IN OTHER WORDS: Peace, finally

The sight of Gerry Adams across the table from Ian Paisley would have been unthinkable in Northern Ireland a few years ago. Yet a delegation from Paisley’s Democratic Unionist Party (DUP) and Adams’s Sinn Fein, with their leaders at the head, were to meet on Tuesday, thanks to the efforts of the British and Irish governments and the people of Northern Ireland themselves, who have embraced the decade-long peace process, albeit grudgingly at times.

Now Sinn Fein needs to endorse the policing apparatus established in 2001 to make sure that Northern Ireland is never again riven by sectarian violence. Paisley, Adams, and the others will gather today to discuss the implementation of changes in the 1998 Good Friday agreement that would enable Paisley to become first minister of Northern Ireland, with Sinn Fein’s Martin McGuinness as his deputy.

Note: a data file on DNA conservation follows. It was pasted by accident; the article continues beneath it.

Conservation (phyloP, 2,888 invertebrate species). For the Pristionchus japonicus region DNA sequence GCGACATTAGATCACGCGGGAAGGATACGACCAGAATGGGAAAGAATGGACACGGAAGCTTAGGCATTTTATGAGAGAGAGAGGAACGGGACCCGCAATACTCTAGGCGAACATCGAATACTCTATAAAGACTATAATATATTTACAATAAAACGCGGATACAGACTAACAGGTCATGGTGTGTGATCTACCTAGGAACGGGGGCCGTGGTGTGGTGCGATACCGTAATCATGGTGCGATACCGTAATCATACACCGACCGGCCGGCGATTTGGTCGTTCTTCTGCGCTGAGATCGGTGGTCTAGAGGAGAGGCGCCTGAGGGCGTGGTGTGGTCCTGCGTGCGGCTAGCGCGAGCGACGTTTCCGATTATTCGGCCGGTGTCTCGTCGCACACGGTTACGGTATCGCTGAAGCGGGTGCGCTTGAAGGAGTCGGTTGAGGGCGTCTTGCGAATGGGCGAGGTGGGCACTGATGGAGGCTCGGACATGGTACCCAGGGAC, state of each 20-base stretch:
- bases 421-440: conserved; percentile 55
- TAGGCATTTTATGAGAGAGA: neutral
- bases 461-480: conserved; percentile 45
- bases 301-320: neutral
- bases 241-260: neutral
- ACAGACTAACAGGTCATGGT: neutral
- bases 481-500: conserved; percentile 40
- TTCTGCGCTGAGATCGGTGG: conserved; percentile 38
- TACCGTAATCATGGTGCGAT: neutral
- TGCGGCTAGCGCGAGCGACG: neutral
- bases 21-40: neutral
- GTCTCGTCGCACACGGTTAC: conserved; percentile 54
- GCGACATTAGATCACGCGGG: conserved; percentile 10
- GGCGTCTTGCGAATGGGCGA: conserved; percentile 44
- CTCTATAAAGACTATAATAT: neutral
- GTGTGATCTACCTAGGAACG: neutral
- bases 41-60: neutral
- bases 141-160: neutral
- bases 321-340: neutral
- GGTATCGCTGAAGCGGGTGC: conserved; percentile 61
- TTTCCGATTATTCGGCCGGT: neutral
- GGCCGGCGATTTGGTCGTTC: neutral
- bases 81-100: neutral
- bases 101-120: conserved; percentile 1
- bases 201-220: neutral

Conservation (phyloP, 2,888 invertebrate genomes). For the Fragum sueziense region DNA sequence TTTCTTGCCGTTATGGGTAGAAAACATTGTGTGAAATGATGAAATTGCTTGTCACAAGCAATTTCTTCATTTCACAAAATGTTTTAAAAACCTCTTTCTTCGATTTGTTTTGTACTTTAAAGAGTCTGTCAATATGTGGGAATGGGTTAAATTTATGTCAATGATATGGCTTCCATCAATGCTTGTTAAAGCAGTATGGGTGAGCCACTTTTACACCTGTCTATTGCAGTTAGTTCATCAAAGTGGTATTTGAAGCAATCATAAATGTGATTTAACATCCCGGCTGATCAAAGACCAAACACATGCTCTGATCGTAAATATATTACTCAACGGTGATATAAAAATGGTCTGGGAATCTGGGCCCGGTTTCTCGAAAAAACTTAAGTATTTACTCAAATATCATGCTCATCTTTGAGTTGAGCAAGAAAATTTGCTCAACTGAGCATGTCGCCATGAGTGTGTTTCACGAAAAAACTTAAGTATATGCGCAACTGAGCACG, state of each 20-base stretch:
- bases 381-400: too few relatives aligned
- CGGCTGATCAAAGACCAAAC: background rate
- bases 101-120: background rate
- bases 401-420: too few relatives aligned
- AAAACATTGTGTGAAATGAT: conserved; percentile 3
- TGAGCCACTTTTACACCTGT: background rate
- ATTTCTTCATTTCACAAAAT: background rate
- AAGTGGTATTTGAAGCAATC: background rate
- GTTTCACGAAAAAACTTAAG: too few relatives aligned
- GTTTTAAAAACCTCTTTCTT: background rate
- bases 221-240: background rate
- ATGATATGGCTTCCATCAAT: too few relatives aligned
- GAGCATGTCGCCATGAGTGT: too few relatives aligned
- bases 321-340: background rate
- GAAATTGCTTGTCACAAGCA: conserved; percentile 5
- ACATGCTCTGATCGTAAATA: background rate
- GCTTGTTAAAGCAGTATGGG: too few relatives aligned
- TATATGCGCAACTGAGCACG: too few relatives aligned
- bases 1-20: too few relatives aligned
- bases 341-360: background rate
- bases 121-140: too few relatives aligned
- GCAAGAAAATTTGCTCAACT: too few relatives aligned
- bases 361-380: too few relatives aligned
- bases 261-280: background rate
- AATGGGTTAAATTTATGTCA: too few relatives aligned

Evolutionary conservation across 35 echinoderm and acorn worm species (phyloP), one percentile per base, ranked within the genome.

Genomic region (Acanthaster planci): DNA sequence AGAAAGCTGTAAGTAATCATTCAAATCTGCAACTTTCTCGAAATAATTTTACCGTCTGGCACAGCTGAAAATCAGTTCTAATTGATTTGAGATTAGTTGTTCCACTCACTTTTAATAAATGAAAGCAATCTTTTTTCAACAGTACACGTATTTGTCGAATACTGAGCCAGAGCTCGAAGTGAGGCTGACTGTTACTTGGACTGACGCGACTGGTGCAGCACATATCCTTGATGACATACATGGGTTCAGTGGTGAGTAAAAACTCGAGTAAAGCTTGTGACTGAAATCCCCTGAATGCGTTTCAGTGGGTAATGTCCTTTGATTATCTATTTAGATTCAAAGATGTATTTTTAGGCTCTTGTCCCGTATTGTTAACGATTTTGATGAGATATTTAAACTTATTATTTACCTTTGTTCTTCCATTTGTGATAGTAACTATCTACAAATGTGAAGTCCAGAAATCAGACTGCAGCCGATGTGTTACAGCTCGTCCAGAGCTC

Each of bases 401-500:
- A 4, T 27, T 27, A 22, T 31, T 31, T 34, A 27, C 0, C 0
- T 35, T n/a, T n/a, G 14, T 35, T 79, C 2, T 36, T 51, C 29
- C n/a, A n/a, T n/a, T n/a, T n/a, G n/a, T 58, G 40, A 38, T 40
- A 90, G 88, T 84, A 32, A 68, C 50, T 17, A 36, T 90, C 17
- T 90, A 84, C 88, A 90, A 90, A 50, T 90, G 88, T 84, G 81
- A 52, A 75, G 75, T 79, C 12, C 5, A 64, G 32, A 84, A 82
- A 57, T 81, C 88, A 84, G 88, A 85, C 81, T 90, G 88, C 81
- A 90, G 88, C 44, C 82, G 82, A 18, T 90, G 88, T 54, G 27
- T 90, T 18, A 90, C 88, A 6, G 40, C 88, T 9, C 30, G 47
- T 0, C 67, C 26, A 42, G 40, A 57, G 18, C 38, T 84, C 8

The British and Irish governments presented these amendments to the Northern Ireland political parties last weekend. DUP and Sinn Fein acceptance are made easier by a British and Irish commitment of significant economic aid. Almost everyone in Northern Ireland knows that the old days of sectarian violence are over. The DUP and Sin Fein now need to form a government that will build on peace to create economic opportunities.